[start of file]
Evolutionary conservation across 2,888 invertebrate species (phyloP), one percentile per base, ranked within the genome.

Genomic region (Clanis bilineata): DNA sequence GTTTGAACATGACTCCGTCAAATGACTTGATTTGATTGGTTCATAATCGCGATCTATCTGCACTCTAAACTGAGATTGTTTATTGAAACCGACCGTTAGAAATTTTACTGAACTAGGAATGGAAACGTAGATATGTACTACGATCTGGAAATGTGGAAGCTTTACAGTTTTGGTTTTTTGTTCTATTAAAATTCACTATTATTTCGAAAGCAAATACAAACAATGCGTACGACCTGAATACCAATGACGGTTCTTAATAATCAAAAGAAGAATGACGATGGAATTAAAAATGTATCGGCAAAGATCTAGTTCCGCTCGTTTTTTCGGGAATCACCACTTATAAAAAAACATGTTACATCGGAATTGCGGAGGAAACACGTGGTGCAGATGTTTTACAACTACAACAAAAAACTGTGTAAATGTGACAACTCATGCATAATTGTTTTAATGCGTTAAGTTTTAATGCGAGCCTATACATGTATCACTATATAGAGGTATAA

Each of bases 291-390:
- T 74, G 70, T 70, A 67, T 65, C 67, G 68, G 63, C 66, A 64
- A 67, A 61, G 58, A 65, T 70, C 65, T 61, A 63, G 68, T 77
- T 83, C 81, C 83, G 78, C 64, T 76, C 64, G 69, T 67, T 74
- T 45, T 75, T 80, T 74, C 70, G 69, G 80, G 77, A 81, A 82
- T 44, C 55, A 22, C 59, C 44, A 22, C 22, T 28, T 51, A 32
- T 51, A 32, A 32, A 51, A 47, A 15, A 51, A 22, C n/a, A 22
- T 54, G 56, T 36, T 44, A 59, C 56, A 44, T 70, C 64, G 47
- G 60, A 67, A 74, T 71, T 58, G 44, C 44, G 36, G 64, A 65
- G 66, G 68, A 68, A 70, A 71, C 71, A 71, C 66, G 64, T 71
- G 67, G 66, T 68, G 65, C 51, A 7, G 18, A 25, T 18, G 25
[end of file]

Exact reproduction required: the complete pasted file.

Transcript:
Evolutionary conservation across 2,888 invertebrate species (phyloP), one percentile per base, ranked within the genome.

Genomic region (Clanis bilineata): DNA sequence GTTTGAACATGACTCCGTCAAATGACTTGATTTGATTGGTTCATAATCGCGATCTATCTGCACTCTAAACTGAGATTGTTTATTGAAACCGACCGTTAGAAATTTTACTGAACTAGGAATGGAAACGTAGATATGTACTACGATCTGGAAATGTGGAAGCTTTACAGTTTTGGTTTTTTGTTCTATTAAAATTCACTATTATTTCGAAAGCAAATACAAACAATGCGTACGACCTGAATACCAATGACGGTTCTTAATAATCAAAAGAAGAATGACGATGGAATTAAAAATGTATCGGCAAAGATCTAGTTCCGCTCGTTTTTTCGGGAATCACCACTTATAAAAAAACATGTTACATCGGAATTGCGGAGGAAACACGTGGTGCAGATGTTTTACAACTACAACAAAAAACTGTGTAAATGTGACAACTCATGCATAATTGTTTTAATGCGTTAAGTTTTAATGCGAGCCTATACATGTATCACTATATAGAGGTATAA

Each of bases 291-390:
- T 74, G 70, T 70, A 67, T 65, C 67, G 68, G 63, C 66, A 64
- A 67, A 61, G 58, A 65, T 70, C 65, T 61, A 63, G 68, T 77
- T 83, C 81, C 83, G 78, C 64, T 76, C 64, G 69, T 67, T 74
- T 45, T 75, T 80, T 74, C 70, G 69, G 80, G 77, A 81, A 82
- T 44, C 55, A 22, C 59, C 44, A 22, C 22, T 28, T 51, A 32
- T 51, A 32, A 32, A 51, A 47, A 15, A 51, A 22, C n/a, A 22
- T 54, G 56, T 36, T 44, A 59, C 56, A 44, T 70, C 64, G 47
- G 60, A 67, A 74, T 71, T 58, G 44, C 44, G 36, G 64, A 65
- G 66, G 68, A 68, A 70, A 71, C 71, A 71, C 66, G 64, T 71
- G 67, G 66, T 68, G 65, C 51, A 7, G 18, A 25, T 18, G 25